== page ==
How we wait, why we wait, what we wait for--waiting in line is a daily indignity that we all experience, usually with a little anxiety thrown in (why is it that the other line always moves faster?!?). This smart, quirky, wide-ranging book considers the surprising science and psychology--and the sheer misery--of the well-ordered line. On the way, it takes us from boot camp (where the first lesson is to teach recruits how to stand rigidly in line) to the underground bunker beneath Disneyland's Cinderella Castle (home of the world's most advanced, state-of-the-art queue management technologies); from the 2011 riots in London (where rioters were observed patiently taking their turns when looting shops), to the National Voluntary Wait-in-Line days in the People's Republic of China (to help train their non-queuing populace to wait in line like Westerners in advance of the 2008 Olympics). Citing sources ranging from Harvard Business School professors to Seinfeld, the book comes back to one underlying truth: it's not about the time you spend waiting, but how the circumstances of the wait affect your perception of time. In other words, the other line always moves faster because you're not in it.
Innovative solutions to everyday cooking challenges from the test cooks at Cook's Illustrated magazine.
A kitchen hack is an unusual, easier, and/or better way of performing a task that often saves money and time or improves the quality of the outcome. In this wacky but eminently useful collection of kitchen hacks, you will learn how to outsmart tricky tasks and face down kitchen challenges with innovative and clever ideas.
Dayton's was in its prime, the new Nicollet Mall was full of people, the Foshay Tower was still king, and the IDS Center was beginning its rise. Bustling sidewalks teamed with shoppers and businessmen, young and old, no matter what the weather, because the skyway system was just being born. Downtown Minneapolis in the early 1970s was a scene. Mike Evangelist, a seventeen-year-old from the suburbs, found everything about the city to be amazing. This "introvert with a camera" turned his lens to the scenes around him--young women hitching a ride, a disabled vet selling pencils, stylish shoppers strolling Nicollet Mall, once-grand movie houses on Hennepin Avenue--capturing a vibrant and rapidly changing city. Forty years later, he has unearthed this trove of images that vividly reflect a memorable time in Minneapolis. Writer and artist Andy Sturdevant, who has been called "the preeminent wit, flaneur, and psycho-historian of the Twin Cities," explores these streets as a congenial companion, commenting with a sharp eye and thoughtful insights.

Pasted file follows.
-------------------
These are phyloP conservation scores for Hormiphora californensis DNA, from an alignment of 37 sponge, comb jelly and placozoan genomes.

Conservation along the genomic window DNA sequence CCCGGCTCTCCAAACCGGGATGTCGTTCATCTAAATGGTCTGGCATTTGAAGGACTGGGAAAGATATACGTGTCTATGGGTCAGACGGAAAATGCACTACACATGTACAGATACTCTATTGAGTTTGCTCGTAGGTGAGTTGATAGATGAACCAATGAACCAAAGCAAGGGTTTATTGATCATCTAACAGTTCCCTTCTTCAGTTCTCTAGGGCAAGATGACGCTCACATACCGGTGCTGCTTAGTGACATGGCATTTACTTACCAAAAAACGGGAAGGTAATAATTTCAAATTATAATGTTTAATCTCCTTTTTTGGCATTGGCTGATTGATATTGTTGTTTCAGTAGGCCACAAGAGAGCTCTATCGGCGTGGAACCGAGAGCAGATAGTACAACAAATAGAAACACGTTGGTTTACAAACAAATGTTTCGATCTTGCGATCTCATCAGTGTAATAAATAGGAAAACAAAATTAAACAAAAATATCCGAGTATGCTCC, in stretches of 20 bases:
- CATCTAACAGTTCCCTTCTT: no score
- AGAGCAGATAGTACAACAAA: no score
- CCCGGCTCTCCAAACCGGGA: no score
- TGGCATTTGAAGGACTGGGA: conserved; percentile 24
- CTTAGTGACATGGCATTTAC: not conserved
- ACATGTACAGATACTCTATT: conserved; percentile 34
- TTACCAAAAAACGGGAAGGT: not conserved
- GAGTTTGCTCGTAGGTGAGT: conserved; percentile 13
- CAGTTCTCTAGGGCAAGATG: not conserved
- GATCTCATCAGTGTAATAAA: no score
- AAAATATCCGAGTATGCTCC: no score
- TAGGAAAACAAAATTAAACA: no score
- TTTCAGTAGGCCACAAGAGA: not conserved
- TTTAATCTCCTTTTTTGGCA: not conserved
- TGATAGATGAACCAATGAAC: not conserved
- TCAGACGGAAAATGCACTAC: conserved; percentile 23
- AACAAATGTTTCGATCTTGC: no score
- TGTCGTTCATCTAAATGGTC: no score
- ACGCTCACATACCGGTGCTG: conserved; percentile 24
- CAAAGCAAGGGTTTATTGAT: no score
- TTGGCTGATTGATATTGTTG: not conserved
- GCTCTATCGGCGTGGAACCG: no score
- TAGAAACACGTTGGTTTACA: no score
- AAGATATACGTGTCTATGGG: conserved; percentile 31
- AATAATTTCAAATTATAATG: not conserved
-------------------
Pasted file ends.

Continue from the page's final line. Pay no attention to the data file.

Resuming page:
The inspiring true story of a transgender girl, her identical twin brother, and an ordinary American family's extraordinary journey to understand, nurture, and celebrate the uniqueness in us all, from the Pulitzer Prize-winning science reporter for The Washington Post.
When Wayne and Kelly Maines adopted identical twin boys, they thought their lives were complete. But it wasn't long before they noticed a marked difference between Jonas and his brother, Wyatt. Jonas preferred sports and trucks and many of the things little boys were "supposed" to like; but Wyatt liked princess dolls and dress-up and playing Little Mermaid. By the time the twins were toddlers, confusion over Wyatt's insistence that he was female began to tear the family apart. In the years that followed, the Maineses came to question their long-held views on gender and identity, to accept and embrace Wyatt's transition to Nicole, and to undergo an emotionally wrenching transformation of their own that would change all their lives forever.
CNN correspondent Tom Foreman's remarkable journey from half-hearted couch potato to ultra-marathon runner, with four half-marathons, three marathons, and 2,000 miles of training in between; a poignant and warm-hearted tale of parenting, overcoming the challenges of age, and quiet triumph.
In 1898, an elderly widow, Anna Maria Druce, came to the British court with an astonishing request. She stood among the overflowing pews of St. Pauls Cathedral claiming that the merchant T. C. Druce, her late father-in-law, had in truth been a secret identity for none other than the deceased and enormously wealthy 5th Duke of Portland. Maintaining her composure amid growing agitation from the clutch of lawyers, journalists, and curious onlookers crowded into the church, Mrs. Druce claimed that Druce had been the duke's alter ego and that the duke had, in 1864, faked the death of his middle-class doppelgänger when he grew tired of the ruse. Mrs. Druce wanted the tomb unlocked and her father-in-law's coffin exhumed, adamant that it would lie empty, proving the falsehood and leaving her son to inherit the vast Portland estate. From that fateful afternoon, the lurid details of the Druce-Portland case spilled forth, seizing the attention of the British public for over a decade.